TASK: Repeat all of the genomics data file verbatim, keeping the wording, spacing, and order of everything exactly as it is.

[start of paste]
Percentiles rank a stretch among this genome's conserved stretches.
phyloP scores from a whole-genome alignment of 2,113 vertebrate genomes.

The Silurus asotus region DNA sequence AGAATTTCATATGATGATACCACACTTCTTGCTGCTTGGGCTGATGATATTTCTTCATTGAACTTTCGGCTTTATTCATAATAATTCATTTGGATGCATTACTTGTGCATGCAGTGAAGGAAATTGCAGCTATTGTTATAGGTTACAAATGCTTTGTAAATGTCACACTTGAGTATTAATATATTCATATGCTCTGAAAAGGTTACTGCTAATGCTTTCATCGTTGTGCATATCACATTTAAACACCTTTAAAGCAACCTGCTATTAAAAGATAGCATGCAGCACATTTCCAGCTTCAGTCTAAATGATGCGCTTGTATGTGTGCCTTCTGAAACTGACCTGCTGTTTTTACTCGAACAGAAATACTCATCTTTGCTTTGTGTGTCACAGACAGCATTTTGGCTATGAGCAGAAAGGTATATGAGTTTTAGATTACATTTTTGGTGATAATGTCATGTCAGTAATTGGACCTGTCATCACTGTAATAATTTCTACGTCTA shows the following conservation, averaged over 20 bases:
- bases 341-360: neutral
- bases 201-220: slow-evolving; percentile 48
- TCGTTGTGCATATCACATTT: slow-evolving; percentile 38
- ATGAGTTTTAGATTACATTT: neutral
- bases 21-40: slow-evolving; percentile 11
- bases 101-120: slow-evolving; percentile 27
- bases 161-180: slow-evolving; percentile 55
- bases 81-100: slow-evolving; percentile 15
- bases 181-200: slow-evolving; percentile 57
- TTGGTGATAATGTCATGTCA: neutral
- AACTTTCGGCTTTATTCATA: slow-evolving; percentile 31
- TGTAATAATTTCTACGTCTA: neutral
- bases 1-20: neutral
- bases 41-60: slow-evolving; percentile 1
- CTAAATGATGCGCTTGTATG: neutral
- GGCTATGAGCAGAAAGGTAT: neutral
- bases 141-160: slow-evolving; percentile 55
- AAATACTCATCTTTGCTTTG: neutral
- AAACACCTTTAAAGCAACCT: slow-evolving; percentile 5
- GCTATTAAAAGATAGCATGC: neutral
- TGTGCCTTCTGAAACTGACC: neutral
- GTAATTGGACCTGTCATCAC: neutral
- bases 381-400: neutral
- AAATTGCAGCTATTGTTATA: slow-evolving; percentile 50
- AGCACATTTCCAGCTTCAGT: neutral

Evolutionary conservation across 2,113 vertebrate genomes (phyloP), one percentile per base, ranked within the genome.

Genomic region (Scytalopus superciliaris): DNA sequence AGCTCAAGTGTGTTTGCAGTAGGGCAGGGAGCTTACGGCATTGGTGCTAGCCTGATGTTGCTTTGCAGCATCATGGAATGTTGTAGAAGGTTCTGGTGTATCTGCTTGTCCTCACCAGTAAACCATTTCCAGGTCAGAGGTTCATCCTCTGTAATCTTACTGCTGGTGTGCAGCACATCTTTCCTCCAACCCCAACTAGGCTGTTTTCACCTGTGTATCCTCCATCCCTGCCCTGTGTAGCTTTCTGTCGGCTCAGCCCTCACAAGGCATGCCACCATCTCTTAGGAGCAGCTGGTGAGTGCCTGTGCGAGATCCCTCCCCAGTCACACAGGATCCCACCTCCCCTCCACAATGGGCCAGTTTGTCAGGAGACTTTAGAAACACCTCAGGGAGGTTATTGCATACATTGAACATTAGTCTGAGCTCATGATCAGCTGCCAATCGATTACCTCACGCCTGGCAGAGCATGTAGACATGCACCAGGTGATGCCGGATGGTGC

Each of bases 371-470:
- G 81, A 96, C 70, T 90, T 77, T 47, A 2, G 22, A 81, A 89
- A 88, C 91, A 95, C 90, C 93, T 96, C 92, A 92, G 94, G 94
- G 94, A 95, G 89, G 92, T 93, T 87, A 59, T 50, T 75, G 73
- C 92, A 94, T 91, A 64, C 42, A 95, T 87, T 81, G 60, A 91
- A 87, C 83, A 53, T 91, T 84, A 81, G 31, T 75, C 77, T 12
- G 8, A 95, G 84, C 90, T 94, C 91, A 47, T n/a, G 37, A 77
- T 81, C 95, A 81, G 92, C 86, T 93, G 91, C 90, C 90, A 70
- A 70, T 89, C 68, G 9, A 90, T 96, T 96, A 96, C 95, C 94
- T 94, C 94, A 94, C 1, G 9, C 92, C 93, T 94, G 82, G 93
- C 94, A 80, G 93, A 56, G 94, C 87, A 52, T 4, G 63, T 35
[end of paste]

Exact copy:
Percentiles rank a stretch among this genome's conserved stretches.
phyloP scores from a whole-genome alignment of 2,113 vertebrate genomes.

The Silurus asotus region DNA sequence AGAATTTCATATGATGATACCACACTTCTTGCTGCTTGGGCTGATGATATTTCTTCATTGAACTTTCGGCTTTATTCATAATAATTCATTTGGATGCATTACTTGTGCATGCAGTGAAGGAAATTGCAGCTATTGTTATAGGTTACAAATGCTTTGTAAATGTCACACTTGAGTATTAATATATTCATATGCTCTGAAAAGGTTACTGCTAATGCTTTCATCGTTGTGCATATCACATTTAAACACCTTTAAAGCAACCTGCTATTAAAAGATAGCATGCAGCACATTTCCAGCTTCAGTCTAAATGATGCGCTTGTATGTGTGCCTTCTGAAACTGACCTGCTGTTTTTACTCGAACAGAAATACTCATCTTTGCTTTGTGTGTCACAGACAGCATTTTGGCTATGAGCAGAAAGGTATATGAGTTTTAGATTACATTTTTGGTGATAATGTCATGTCAGTAATTGGACCTGTCATCACTGTAATAATTTCTACGTCTA shows the following conservation, averaged over 20 bases:
- bases 341-360: neutral
- bases 201-220: slow-evolving; percentile 48
- TCGTTGTGCATATCACATTT: slow-evolving; percentile 38
- ATGAGTTTTAGATTACATTT: neutral
- bases 21-40: slow-evolving; percentile 11
- bases 101-120: slow-evolving; percentile 27
- bases 161-180: slow-evolving; percentile 55
- bases 81-100: slow-evolving; percentile 15
- bases 181-200: slow-evolving; percentile 57
- TTGGTGATAATGTCATGTCA: neutral
- AACTTTCGGCTTTATTCATA: slow-evolving; percentile 31
- TGTAATAATTTCTACGTCTA: neutral
- bases 1-20: neutral
- bases 41-60: slow-evolving; percentile 1
- CTAAATGATGCGCTTGTATG: neutral
- GGCTATGAGCAGAAAGGTAT: neutral
- bases 141-160: slow-evolving; percentile 55
- AAATACTCATCTTTGCTTTG: neutral
- AAACACCTTTAAAGCAACCT: slow-evolving; percentile 5
- GCTATTAAAAGATAGCATGC: neutral
- TGTGCCTTCTGAAACTGACC: neutral
- GTAATTGGACCTGTCATCAC: neutral
- bases 381-400: neutral
- AAATTGCAGCTATTGTTATA: slow-evolving; percentile 50
- AGCACATTTCCAGCTTCAGT: neutral

Evolutionary conservation across 2,113 vertebrate genomes (phyloP), one percentile per base, ranked within the genome.

Genomic region (Scytalopus superciliaris): DNA sequence AGCTCAAGTGTGTTTGCAGTAGGGCAGGGAGCTTACGGCATTGGTGCTAGCCTGATGTTGCTTTGCAGCATCATGGAATGTTGTAGAAGGTTCTGGTGTATCTGCTTGTCCTCACCAGTAAACCATTTCCAGGTCAGAGGTTCATCCTCTGTAATCTTACTGCTGGTGTGCAGCACATCTTTCCTCCAACCCCAACTAGGCTGTTTTCACCTGTGTATCCTCCATCCCTGCCCTGTGTAGCTTTCTGTCGGCTCAGCCCTCACAAGGCATGCCACCATCTCTTAGGAGCAGCTGGTGAGTGCCTGTGCGAGATCCCTCCCCAGTCACACAGGATCCCACCTCCCCTCCACAATGGGCCAGTTTGTCAGGAGACTTTAGAAACACCTCAGGGAGGTTATTGCATACATTGAACATTAGTCTGAGCTCATGATCAGCTGCCAATCGATTACCTCACGCCTGGCAGAGCATGTAGACATGCACCAGGTGATGCCGGATGGTGC

Each of bases 371-470:
- G 81, A 96, C 70, T 90, T 77, T 47, A 2, G 22, A 81, A 89
- A 88, C 91, A 95, C 90, C 93, T 96, C 92, A 92, G 94, G 94
- G 94, A 95, G 89, G 92, T 93, T 87, A 59, T 50, T 75, G 73
- C 92, A 94, T 91, A 64, C 42, A 95, T 87, T 81, G 60, A 91
- A 87, C 83, A 53, T 91, T 84, A 81, G 31, T 75, C 77, T 12
- G 8, A 95, G 84, C 90, T 94, C 91, A 47, T n/a, G 37, A 77
- T 81, C 95, A 81, G 92, C 86, T 93, G 91, C 90, C 90, A 70
- A 70, T 89, C 68, G 9, A 90, T 96, T 96, A 96, C 95, C 94
- T 94, C 94, A 94, C 1, G 9, C 92, C 93, T 94, G 82, G 93
- C 94, A 80, G 93, A 56, G 94, C 87, A 52, T 4, G 63, T 35